Finding the Science in Recycling

Few topics are easier to relate to a student’s everyday life than recycling. Many of the materials that are recyclable are used in the home and the classroom. These materials and the recycling process can be used to illustrate concepts in science. The resources here employ research techniques, games, and projects.

Recycle City
A citywide view of recycling is presented in this site designed for classroom use by the Environmental Protection Agency. In addition to learning about recycling possibilities in homes, public places, and businesses, students play the role of city manager and help residents learn to recycle, reduce, and reuse waste. Extension ideas are included.

Talking Trash
Writers for the online Why Files interview people in the field about the cost-effectiveness of recycling, covering such topics as the market for recycled paper, new techniques, and the safety of recycled industrial waste.

Visiting a Recycling Plant
In video segments from ZOOM, a PBS show, a young person learns how paper is recycled. The background essay gives an overview of recycling and discussion questions.

Everyday is Earth Day: Realistic Ways to Reduce, Reuse, and Recycle
Step-by-step instructions for a research project on waste disposal are found here. Teams explore the pros and cons of the various methods of reducing, reusing, and recycling products their families use. They also create an ad campaign to convince others to recycle.


We Want Your Feedback
We want and need your ideas, suggestions, and observations. What
would you like to know more about? What questions have your
students asked? We invite you to share with us and other readers
by posting your comments. Please check back often for our newest
posts or download the RSS feed for this blog. Let us know what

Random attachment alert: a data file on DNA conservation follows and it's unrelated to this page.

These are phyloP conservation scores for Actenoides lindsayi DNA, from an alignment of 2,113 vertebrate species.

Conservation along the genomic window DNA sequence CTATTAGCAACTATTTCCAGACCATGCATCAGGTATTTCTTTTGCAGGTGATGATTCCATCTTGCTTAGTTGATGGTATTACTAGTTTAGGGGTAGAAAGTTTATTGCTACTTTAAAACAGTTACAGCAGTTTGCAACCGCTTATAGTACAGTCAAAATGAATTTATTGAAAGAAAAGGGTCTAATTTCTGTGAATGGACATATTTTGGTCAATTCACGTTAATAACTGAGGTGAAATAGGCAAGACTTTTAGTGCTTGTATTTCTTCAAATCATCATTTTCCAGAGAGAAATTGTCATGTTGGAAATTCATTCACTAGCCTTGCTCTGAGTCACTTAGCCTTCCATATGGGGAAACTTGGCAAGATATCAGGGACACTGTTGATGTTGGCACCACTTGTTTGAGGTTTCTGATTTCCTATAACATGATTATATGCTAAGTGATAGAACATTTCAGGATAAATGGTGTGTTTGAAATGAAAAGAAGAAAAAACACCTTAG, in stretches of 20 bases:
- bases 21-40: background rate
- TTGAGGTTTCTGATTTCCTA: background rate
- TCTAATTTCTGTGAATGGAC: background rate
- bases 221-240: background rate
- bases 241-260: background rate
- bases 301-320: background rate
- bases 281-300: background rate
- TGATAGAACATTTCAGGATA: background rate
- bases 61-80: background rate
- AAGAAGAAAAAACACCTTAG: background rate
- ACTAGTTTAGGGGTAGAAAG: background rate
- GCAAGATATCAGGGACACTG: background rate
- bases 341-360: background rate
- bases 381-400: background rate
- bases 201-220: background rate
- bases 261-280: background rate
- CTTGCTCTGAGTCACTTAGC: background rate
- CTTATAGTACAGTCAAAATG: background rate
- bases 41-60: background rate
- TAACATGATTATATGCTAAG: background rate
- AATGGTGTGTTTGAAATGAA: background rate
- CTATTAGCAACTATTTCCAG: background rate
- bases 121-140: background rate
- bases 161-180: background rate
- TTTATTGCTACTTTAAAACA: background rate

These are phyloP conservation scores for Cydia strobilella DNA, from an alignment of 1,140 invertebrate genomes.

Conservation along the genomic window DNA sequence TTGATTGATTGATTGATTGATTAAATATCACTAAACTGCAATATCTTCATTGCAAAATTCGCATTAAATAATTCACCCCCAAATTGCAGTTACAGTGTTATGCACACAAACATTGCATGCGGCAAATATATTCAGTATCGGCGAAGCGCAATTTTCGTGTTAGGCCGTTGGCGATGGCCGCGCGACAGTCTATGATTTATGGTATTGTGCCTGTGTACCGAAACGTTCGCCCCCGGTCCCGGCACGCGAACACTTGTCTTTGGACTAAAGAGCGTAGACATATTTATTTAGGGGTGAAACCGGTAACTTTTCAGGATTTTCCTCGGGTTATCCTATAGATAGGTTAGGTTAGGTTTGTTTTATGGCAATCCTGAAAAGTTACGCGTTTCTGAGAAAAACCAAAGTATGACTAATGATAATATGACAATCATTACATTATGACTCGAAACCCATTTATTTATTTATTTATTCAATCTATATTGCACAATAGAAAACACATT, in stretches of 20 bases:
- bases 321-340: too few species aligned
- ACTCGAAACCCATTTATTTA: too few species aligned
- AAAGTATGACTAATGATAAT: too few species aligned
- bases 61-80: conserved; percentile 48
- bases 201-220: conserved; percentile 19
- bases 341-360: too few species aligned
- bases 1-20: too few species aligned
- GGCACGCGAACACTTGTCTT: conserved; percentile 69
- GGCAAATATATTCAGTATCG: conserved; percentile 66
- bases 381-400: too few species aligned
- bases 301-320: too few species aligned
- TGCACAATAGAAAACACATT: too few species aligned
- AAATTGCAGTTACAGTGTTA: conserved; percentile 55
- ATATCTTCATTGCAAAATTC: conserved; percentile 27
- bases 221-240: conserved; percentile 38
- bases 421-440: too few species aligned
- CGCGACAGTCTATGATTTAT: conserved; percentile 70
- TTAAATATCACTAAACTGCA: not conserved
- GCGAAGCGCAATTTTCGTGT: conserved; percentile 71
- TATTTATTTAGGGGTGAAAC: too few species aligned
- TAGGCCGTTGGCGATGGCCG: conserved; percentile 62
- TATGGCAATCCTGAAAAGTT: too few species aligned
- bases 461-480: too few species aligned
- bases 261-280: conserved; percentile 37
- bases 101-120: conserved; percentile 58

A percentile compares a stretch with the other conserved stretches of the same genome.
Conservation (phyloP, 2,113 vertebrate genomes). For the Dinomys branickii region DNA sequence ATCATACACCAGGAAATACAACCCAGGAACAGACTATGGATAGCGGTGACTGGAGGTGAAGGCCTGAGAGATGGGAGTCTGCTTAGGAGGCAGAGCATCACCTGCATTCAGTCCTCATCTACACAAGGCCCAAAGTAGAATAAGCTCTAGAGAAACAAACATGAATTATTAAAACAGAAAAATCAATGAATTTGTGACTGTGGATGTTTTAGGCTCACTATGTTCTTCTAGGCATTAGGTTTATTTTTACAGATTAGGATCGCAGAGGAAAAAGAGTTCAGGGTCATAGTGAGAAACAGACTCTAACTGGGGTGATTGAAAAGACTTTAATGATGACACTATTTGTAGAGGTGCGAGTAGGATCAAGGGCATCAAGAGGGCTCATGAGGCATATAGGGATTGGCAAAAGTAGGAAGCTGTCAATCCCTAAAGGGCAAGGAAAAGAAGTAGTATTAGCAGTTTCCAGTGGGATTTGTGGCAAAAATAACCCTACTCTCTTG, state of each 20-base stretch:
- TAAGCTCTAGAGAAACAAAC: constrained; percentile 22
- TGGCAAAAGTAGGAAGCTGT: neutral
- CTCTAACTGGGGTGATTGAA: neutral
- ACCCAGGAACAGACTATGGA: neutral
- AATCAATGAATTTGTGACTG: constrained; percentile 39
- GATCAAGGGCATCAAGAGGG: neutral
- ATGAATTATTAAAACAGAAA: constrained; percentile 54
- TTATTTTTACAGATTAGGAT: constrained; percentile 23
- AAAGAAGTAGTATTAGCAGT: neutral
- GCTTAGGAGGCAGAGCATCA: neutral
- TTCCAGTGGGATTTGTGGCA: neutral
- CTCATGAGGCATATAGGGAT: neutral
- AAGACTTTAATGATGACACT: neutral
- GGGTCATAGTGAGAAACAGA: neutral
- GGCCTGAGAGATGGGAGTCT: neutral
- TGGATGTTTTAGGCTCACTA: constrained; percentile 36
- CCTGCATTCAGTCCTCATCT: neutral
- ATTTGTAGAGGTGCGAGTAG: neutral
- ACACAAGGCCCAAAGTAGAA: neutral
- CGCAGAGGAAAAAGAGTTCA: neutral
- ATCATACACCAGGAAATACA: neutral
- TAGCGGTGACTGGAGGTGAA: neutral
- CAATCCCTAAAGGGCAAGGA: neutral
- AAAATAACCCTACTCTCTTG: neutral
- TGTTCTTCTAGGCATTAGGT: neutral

you think and tell us how we can serve you better. We appreciate
your feedback on all of our Middle School Portal 2
publications. You can also email us at msp@msteacher.org. Post
updated 12/07/2011.

Wetlands

At one time wetlands were known only for being the mosquito-breeding grounds they can be. Thus, management practices included eliminating the wetland altogether. It is now known that wetlands have at least three useful functions for human inhabitants: pollutant filter, flood mitigator, and site of exceptional biodiversity compared to adjacent dry land areas. How can educators convey these important concepts to students? Here are some web sites to supplement your content knowledge and to complement your lesson repertoire for educating students about wetland and estuary value and conservation practices.

USGS National Wetlands Research CenterNSDL Annotation
This home page contains links to publications, maps and data, and a section titled “About Wetlands” and enhanced with photographs. Among the Hot Topics listed is a link to information about the changing wetlands of Louisiana in the aftermath of Hurricane Katrina.

Estuaries.gov
Explore this web site to learn more about estuaries, how to protect them, and the EstuaryLive interactive field trips. Visit this site often for updates on EstuaryLive broadcasts and ways that you can participate.

Environmental Concern
This nicely organized page contains several links of interest in its left navigation bar, including Educator Training, Schoolyard Habitats, and Wetland 101 Online.

Ducks Unlimited Canada
Three wetland and environmental education units with lesson plans, called the Wetland Ecosystems series, are found at this site. The units were developed by teachers to meet Canadian curriculum requirements in the life sciences.